Other Economic Factors

The simple payback method does not account for all the actual costs and savings associated with a wind turbine investment over its operating lifetime. Additional costs and savings might include the following:

  • increases in energy costs relative to general inflation
  • interest paid on borrowed money
  • insurance
  • utility buy-back
  • state and federal tax benefits
  • wind turbine resale value

To an extent, these items can offset one another, depending on your particular circumstance. To determine the impact of one or more of the above factors on your investment, it is necessary to perform a life-cycle cost analysis. This comprehensive method calculates the wind system value by considering all the costs and savings on a yearly basis throughout a wind turbine’s lifetime, and discounting them back to a present value. For most applications, the payback year estimated by this method will be fairly close to that estimated by the “simple” method. Because this approach is fairly complicated, it is not detailed here. Instead, you can refer to an economics reference source. The cost and savings items mentioned are discussed below.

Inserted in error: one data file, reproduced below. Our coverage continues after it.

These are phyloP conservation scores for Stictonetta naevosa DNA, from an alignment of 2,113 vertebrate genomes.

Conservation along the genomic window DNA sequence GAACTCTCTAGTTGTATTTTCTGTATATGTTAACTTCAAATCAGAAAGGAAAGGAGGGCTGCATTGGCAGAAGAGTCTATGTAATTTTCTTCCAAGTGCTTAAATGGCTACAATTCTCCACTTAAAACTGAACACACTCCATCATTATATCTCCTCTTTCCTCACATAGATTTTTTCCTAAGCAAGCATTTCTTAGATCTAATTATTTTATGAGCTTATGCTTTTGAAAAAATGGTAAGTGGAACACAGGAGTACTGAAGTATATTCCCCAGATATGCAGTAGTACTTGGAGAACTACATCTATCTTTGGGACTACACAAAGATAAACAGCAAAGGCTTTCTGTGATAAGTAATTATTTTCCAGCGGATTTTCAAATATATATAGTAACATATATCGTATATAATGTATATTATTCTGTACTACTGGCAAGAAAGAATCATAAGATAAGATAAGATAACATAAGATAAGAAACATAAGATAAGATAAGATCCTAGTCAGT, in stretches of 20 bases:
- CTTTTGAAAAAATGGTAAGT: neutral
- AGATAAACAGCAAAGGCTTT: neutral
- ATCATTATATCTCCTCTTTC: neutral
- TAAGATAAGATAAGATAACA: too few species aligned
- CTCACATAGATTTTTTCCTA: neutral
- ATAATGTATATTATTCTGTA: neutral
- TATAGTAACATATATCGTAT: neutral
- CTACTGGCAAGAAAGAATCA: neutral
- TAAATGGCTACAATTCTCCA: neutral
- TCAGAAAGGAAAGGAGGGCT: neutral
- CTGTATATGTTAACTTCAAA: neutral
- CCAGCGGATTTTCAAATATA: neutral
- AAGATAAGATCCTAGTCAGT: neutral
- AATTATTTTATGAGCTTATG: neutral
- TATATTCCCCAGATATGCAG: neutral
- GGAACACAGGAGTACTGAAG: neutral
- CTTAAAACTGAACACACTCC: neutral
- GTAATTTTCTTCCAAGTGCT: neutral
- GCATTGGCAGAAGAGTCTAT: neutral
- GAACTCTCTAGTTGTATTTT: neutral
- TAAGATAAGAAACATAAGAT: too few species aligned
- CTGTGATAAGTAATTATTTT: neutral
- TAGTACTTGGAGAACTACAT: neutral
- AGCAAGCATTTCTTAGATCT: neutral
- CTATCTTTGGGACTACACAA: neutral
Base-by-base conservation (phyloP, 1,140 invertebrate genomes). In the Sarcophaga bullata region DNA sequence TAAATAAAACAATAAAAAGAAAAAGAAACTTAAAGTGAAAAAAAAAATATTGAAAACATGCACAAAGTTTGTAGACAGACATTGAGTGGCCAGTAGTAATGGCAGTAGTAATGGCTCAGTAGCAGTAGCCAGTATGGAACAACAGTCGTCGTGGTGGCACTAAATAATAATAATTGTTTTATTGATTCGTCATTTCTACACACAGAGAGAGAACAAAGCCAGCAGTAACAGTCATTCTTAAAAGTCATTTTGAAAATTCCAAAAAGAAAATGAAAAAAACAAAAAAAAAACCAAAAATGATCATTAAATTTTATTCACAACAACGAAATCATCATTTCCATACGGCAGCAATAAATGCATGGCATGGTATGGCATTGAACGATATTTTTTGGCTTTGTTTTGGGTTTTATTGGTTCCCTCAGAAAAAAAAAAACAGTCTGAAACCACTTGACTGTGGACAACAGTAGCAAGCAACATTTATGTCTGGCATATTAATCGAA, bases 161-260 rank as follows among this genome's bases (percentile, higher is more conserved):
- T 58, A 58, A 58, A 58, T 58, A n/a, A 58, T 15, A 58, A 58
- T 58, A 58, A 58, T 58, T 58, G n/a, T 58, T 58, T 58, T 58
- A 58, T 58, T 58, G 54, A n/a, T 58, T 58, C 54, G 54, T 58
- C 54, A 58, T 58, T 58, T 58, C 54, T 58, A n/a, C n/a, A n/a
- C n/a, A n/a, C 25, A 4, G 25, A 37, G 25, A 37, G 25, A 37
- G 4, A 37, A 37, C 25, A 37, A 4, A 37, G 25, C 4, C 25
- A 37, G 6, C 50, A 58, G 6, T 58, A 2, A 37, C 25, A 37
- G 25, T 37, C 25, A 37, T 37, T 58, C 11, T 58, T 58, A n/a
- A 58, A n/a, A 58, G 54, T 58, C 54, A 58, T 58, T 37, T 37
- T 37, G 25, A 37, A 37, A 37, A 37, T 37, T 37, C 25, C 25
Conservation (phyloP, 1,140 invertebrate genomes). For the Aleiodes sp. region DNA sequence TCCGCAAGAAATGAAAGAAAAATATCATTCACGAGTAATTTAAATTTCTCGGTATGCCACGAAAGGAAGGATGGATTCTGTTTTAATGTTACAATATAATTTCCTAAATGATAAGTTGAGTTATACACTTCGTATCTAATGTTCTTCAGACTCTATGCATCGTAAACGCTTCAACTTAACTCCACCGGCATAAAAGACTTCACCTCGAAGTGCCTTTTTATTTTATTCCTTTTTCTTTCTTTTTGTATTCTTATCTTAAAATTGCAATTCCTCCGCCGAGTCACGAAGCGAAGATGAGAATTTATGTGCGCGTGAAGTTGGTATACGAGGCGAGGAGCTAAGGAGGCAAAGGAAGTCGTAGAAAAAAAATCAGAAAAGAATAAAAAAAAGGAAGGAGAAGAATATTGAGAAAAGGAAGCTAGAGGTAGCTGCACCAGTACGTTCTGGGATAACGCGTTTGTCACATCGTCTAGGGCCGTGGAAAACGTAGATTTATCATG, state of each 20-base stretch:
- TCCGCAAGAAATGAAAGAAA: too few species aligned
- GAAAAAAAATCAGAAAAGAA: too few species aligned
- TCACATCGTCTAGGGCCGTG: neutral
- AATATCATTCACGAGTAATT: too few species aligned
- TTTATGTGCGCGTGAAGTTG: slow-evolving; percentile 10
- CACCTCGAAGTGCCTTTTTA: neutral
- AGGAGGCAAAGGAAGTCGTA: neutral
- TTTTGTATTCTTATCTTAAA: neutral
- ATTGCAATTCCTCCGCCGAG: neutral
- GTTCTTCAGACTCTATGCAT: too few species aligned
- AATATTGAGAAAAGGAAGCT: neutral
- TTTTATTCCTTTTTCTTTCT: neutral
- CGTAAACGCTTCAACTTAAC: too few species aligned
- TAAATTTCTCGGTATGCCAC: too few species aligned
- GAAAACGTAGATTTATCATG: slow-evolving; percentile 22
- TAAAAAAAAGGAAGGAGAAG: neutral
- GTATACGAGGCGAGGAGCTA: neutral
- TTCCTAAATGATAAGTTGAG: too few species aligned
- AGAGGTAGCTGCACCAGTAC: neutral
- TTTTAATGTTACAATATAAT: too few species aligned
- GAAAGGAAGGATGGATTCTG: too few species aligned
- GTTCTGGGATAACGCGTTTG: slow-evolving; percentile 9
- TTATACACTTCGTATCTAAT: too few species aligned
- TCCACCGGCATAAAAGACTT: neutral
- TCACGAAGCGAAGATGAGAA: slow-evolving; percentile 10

Energy-Cost Increases
Although a wind turbine’s energy savings may average out to be relatively constant from year to year, the value of that savings may actually increase annually. During the last 20 years, energy costs have risen more rapidly than the general inflation rate. For instance, if electric utility rates increase at 6% per year versus a 3.5% general inflation rate, the real increase in energy cost is 2.5%. As long as this trend continues, the cost savings from a reduced energy load will rise each year. This shortens the payback period on your investment. The extent of future energy cost increases will depend upon many factors, including fuel availability, government policies, international activities and consumer demand.

Cost of Borrowing Money